Now it’s just at a point where we’re adding a lot of new guys off the bench where we have to do the same things—learn on the fly, watch film. We’re not on the court as much now, but we just have to do a great job of buying in to our system, try to get to know each other.

Does this team feel like it has unfinished business based on what happened last year?

Definitely. Last year, we felt like we let one go. Toronto’s a great team. They’re having a hell of a season this year, but I feel like we let one go. This year’s a new year—a little add of extra motivation. We’ve been in the playoff position before, so hopefully, we learn from it when we go into it this year.

Would you welcome that rematch?

I mean, we welcome anybody man. We showed that we compete with any team out here. We can’t worry about other teams as much. We just have to be focused on us.

What has to happen for you guys to achieve your full potential?

Lock in. Just play as hard as we can, play unselfish, and do our job out there night-in, night-out.

Continue Reading


NBA Daily: Raptors Look To Fine-Tune The Defense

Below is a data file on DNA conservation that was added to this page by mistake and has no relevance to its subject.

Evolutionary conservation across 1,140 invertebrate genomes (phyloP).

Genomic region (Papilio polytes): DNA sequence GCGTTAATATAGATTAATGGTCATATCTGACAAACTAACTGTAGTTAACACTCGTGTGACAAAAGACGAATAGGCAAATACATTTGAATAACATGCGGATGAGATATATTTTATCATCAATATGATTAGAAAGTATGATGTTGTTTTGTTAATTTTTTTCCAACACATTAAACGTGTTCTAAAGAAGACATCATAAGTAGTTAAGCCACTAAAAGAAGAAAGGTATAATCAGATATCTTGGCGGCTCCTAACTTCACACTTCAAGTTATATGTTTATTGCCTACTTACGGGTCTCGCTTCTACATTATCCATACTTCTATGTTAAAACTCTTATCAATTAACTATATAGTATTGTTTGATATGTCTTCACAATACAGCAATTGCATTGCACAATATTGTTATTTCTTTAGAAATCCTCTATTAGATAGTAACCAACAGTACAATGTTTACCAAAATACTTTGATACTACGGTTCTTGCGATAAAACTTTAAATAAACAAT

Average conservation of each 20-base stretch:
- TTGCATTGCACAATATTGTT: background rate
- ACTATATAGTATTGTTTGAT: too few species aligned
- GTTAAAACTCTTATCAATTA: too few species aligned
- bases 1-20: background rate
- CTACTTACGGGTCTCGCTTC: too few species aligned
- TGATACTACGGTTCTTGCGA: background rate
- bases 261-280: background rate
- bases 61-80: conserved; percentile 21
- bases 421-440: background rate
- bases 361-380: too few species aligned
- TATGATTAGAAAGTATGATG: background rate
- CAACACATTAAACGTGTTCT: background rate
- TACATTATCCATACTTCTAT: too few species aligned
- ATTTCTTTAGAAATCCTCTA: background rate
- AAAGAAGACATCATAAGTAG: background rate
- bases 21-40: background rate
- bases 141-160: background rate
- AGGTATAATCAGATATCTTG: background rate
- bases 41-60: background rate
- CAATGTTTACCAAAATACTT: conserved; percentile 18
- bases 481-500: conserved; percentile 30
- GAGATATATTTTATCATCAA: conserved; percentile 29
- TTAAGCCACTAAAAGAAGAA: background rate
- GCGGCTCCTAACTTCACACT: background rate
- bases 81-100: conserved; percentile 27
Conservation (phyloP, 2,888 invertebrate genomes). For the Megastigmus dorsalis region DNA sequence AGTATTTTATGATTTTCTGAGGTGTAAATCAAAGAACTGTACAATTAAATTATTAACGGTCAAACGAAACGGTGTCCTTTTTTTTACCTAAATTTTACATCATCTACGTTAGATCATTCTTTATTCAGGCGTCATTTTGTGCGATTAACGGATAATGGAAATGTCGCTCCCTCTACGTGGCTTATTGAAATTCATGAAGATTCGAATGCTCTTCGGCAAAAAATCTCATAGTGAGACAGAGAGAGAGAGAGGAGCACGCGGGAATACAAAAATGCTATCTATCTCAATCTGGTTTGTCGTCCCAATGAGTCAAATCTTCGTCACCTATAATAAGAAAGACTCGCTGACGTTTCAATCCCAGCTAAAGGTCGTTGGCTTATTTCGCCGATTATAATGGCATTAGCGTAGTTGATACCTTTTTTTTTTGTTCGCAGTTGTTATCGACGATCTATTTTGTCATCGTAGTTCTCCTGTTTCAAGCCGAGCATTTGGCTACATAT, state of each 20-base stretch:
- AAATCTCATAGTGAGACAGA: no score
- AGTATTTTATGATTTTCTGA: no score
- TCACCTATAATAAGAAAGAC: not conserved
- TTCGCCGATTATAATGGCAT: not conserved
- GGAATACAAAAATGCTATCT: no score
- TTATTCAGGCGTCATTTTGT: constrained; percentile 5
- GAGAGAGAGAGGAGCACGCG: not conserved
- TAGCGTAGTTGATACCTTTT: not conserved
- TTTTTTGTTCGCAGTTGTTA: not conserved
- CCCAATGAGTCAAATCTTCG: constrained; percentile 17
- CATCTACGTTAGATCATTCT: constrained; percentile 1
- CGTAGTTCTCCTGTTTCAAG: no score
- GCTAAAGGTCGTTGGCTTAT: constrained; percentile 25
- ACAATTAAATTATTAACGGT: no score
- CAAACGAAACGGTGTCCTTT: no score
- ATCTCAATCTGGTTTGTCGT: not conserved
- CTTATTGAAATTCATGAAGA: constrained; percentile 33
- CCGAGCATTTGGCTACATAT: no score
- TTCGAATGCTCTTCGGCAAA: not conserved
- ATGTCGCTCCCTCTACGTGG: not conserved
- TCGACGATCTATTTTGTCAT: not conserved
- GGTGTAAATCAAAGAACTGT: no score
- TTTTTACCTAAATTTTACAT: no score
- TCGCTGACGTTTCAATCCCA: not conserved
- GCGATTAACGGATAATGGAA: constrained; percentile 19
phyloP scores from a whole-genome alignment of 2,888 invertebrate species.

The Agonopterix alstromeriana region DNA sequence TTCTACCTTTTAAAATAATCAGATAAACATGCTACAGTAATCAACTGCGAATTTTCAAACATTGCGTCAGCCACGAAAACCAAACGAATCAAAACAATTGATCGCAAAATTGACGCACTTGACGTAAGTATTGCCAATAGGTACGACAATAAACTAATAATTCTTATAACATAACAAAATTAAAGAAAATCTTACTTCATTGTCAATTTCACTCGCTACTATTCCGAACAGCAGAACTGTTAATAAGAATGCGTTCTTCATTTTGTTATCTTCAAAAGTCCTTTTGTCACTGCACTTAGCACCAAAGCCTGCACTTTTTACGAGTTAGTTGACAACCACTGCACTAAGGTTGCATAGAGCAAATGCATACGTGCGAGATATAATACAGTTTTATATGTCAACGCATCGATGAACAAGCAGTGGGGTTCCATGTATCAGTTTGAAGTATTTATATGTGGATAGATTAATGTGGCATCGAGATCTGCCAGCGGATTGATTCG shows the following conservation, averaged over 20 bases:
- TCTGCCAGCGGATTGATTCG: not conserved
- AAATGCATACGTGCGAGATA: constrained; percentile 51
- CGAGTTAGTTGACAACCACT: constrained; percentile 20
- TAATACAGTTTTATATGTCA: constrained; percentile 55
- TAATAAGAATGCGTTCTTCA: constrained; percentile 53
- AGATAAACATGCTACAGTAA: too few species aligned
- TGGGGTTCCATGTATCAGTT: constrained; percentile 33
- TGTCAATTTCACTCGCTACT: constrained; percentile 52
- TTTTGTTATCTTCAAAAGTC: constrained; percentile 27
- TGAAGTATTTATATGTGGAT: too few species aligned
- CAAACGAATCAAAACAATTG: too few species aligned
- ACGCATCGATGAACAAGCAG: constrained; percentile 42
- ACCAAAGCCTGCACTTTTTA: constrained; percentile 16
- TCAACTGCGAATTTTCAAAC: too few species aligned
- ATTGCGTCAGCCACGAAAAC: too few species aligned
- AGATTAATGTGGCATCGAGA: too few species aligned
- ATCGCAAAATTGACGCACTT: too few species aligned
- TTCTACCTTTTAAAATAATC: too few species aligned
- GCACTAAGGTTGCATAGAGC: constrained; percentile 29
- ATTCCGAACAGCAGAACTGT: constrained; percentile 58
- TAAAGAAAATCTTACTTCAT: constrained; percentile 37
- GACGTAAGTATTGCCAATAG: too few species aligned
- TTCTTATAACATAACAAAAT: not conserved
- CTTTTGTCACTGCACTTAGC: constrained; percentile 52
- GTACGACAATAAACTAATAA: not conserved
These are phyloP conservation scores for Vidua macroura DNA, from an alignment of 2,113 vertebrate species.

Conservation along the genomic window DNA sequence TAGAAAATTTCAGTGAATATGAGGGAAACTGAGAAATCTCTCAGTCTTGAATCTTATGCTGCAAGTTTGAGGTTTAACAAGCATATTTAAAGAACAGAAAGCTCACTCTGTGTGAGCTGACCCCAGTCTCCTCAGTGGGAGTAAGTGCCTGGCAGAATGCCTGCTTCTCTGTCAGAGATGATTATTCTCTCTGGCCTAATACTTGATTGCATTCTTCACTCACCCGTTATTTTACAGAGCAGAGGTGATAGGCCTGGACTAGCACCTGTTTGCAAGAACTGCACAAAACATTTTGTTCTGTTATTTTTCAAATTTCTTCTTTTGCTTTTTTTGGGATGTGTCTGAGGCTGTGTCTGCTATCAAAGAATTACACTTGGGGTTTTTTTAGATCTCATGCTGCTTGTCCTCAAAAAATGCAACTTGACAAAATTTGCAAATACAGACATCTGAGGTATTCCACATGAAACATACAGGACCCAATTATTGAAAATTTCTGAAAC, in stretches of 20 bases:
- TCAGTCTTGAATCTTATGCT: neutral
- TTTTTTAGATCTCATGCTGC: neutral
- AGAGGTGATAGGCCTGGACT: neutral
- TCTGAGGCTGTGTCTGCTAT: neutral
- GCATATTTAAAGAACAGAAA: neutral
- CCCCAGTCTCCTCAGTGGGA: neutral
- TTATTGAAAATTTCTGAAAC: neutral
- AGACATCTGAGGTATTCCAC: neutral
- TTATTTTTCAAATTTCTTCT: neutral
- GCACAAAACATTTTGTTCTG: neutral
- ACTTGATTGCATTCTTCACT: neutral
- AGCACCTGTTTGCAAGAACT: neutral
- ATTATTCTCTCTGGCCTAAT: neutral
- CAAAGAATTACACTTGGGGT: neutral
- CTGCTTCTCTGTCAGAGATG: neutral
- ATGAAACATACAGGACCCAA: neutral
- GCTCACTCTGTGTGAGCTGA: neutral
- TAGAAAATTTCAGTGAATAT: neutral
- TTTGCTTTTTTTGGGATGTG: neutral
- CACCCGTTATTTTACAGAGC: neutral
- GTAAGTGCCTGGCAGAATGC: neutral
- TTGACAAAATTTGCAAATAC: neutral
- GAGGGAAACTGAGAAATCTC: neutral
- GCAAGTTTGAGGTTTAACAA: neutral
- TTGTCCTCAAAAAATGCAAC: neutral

The Toronto Raptors’ defense had a letdown against the Cavaliers, but has been outstanding overall.

Buddy Grizzard



The Cleveland Cavaliers and Toronto Raptors engaged in an offensive shootout on Wednesday that could be a playoff preview. The Cavs protected home court with a single-possession, 132-129 victory. Afterward, the Raptors spoke about the types of defensive adjustments the team needs to make as the postseason rapidly approaches.

“That’s how a playoff game would be,” said DeMar DeRozan, who missed a three at the buzzer that could have forced overtime. “This is a team we’ve been playing against the last two years in the postseason. Understanding how we can tighten up things defensively, how to make things tougher for them [is key].

“[It’s] little small things that go a long way, and not just with them … with every team.”

Raptors coach Dwane Casey concurred with DeRozan that fine-tuning of the defense is needed. He also pointed out that, with young contributors such as center Jakob Poeltl and power forward Pascal Siakam on the roster, defensive experience against the league’s best player, LeBron James, is something they will have to gain on the fly.

“I don’t think Jakob Poeltl played against him that much, and Siakam,” said Casey. “This is their first time seeing it. I thought Jak and Pascal did an excellent job, but there are certain situations where they’ve got to read and understand what the other team is trying to do to them.”

Poeltl was outstanding, leading the bench with 17 points and tying for the team lead in rebounds with eight. Casey praised the diversity of his contributions.